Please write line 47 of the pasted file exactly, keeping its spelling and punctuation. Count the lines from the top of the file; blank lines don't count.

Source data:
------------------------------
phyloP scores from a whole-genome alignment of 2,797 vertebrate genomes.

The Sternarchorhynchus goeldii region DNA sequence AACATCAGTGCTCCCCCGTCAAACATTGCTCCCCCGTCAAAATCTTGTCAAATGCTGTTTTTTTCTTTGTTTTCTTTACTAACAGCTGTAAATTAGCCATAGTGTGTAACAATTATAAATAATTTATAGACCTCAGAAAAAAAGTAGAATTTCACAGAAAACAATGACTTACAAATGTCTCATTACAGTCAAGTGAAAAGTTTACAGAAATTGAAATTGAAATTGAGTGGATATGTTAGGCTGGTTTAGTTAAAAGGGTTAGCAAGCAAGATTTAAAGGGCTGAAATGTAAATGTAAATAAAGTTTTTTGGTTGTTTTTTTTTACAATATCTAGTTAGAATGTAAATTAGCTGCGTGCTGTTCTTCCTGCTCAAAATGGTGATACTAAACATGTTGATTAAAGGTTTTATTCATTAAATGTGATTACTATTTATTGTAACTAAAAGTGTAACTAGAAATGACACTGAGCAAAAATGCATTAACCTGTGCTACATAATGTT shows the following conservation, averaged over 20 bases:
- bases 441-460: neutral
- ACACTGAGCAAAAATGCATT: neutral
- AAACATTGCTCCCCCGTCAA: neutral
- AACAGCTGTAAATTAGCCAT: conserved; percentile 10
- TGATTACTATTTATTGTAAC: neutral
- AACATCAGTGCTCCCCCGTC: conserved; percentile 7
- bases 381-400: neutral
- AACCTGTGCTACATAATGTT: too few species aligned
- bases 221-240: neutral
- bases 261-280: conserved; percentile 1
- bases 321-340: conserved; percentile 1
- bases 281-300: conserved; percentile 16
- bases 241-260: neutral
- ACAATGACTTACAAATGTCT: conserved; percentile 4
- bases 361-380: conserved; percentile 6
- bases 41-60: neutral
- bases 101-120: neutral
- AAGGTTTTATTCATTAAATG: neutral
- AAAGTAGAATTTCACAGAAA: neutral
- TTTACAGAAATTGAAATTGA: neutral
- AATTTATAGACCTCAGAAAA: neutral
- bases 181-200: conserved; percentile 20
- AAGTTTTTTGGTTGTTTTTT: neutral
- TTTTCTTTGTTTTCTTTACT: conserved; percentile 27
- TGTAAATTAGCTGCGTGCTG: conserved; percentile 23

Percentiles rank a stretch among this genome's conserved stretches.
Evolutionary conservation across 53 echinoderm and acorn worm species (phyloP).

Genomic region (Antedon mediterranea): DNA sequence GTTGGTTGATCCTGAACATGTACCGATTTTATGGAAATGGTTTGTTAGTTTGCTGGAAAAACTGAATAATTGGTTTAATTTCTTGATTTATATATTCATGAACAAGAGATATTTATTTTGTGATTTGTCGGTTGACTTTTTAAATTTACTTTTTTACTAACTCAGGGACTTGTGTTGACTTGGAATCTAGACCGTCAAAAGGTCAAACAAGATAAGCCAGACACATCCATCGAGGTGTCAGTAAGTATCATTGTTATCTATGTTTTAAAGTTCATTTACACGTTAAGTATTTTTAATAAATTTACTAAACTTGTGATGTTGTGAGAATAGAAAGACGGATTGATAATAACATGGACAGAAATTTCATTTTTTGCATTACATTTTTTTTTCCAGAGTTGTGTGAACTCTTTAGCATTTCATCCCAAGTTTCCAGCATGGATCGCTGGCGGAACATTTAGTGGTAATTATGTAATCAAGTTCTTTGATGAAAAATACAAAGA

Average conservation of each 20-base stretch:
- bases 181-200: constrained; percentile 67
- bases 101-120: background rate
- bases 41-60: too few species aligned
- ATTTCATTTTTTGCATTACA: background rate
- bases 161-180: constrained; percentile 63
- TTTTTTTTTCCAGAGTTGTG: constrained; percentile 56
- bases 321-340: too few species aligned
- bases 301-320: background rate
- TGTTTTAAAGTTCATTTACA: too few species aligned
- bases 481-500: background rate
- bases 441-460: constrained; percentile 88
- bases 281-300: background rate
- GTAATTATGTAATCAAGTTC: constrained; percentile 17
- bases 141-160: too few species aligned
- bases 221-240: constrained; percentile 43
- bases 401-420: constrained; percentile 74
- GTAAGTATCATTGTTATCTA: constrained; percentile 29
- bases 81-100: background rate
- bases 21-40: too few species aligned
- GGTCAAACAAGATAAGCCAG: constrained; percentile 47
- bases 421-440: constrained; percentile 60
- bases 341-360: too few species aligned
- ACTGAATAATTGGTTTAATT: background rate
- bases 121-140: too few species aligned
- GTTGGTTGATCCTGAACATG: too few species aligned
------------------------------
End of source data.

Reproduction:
- bases 401-420: constrained; percentile 74